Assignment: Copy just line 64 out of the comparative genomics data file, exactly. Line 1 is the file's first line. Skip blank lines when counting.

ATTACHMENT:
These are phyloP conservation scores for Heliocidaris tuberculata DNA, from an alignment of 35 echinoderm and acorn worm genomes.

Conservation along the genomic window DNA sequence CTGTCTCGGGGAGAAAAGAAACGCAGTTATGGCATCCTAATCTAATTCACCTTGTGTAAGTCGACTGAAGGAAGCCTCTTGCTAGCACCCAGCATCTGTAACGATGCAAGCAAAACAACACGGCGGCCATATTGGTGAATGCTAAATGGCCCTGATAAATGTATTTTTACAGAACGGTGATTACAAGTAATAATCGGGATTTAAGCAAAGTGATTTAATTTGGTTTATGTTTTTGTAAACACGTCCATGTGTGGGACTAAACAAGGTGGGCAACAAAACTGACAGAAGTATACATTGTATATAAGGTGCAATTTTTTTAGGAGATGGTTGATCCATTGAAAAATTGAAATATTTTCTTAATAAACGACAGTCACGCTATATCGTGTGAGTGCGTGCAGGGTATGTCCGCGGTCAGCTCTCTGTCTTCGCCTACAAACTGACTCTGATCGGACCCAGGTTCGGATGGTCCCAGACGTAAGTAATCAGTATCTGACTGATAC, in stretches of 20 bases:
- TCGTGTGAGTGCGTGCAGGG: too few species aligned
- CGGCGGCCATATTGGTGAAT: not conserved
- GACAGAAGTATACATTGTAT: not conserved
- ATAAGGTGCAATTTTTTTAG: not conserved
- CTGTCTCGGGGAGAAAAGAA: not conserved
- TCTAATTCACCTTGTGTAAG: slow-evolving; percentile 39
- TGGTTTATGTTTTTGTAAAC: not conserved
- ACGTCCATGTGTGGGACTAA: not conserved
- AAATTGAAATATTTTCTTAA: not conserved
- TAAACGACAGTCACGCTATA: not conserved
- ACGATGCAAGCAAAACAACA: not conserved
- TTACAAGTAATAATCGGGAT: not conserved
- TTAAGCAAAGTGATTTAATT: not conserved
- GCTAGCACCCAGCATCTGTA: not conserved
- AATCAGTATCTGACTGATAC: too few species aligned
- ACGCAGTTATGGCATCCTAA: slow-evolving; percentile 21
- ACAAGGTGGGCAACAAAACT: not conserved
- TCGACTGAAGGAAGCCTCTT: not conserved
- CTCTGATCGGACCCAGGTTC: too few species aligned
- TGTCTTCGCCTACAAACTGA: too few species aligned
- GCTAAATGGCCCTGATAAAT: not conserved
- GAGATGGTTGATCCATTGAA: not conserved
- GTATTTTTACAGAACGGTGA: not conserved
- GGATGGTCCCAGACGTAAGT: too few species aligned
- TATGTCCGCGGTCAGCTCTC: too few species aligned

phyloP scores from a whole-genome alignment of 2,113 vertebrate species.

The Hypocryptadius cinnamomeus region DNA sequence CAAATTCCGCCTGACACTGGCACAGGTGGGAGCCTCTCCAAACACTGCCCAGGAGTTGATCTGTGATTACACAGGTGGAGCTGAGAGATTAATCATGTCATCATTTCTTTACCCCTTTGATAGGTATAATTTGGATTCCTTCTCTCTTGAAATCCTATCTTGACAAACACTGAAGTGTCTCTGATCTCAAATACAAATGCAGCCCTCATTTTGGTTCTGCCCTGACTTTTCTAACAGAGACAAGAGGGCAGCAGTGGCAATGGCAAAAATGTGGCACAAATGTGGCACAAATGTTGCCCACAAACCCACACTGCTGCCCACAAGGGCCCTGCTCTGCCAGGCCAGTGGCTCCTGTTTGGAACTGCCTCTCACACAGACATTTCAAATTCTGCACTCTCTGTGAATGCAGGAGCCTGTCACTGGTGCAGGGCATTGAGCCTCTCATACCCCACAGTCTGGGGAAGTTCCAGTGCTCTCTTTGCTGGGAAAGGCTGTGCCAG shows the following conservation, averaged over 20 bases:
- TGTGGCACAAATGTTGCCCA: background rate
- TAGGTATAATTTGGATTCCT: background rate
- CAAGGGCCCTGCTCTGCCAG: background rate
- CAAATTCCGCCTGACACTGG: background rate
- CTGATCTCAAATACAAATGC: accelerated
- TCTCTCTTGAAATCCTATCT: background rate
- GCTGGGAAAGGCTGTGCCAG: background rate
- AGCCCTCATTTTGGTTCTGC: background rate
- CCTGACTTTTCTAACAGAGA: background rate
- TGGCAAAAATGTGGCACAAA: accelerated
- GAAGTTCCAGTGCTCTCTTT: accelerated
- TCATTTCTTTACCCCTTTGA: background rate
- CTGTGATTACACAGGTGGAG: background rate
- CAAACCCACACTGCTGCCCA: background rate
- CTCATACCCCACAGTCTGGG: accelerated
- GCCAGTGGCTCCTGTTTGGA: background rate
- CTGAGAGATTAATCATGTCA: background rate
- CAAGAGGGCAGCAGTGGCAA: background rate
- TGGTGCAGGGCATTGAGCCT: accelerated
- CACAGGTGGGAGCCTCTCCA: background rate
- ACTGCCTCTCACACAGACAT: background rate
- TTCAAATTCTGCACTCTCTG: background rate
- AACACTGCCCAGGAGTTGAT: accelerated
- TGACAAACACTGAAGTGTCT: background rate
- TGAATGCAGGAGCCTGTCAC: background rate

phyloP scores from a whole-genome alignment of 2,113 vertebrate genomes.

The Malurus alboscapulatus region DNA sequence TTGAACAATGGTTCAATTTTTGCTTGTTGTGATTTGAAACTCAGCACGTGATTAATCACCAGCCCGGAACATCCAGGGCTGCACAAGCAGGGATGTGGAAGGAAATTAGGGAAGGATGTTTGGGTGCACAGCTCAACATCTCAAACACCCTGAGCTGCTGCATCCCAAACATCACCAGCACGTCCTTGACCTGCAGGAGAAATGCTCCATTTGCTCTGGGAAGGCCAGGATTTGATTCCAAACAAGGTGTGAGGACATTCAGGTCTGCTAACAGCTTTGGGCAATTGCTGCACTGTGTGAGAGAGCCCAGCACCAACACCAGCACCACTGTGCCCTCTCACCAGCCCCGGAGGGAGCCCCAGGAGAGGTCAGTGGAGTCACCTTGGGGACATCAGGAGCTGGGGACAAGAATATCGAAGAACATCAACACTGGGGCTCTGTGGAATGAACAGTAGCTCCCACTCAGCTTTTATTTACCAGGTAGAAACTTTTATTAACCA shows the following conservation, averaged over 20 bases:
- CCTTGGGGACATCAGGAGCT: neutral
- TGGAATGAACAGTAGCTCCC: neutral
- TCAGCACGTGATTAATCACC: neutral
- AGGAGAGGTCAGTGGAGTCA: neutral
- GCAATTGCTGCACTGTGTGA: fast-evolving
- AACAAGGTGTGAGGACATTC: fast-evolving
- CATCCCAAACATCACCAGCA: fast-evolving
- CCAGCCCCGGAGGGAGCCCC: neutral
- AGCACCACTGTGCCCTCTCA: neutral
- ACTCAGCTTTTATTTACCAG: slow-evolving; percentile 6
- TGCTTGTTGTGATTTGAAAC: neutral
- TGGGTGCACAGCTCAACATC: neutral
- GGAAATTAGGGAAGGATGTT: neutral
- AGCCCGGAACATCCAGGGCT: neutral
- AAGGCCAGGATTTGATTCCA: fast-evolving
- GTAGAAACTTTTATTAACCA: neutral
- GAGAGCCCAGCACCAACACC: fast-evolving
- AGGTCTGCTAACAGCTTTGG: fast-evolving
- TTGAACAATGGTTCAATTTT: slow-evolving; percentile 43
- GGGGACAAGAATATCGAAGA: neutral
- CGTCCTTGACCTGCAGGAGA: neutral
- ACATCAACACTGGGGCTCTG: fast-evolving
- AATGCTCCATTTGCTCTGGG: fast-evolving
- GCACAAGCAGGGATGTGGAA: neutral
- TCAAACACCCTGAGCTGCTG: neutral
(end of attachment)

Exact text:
- CCAGCCCCGGAGGGAGCCCC: neutral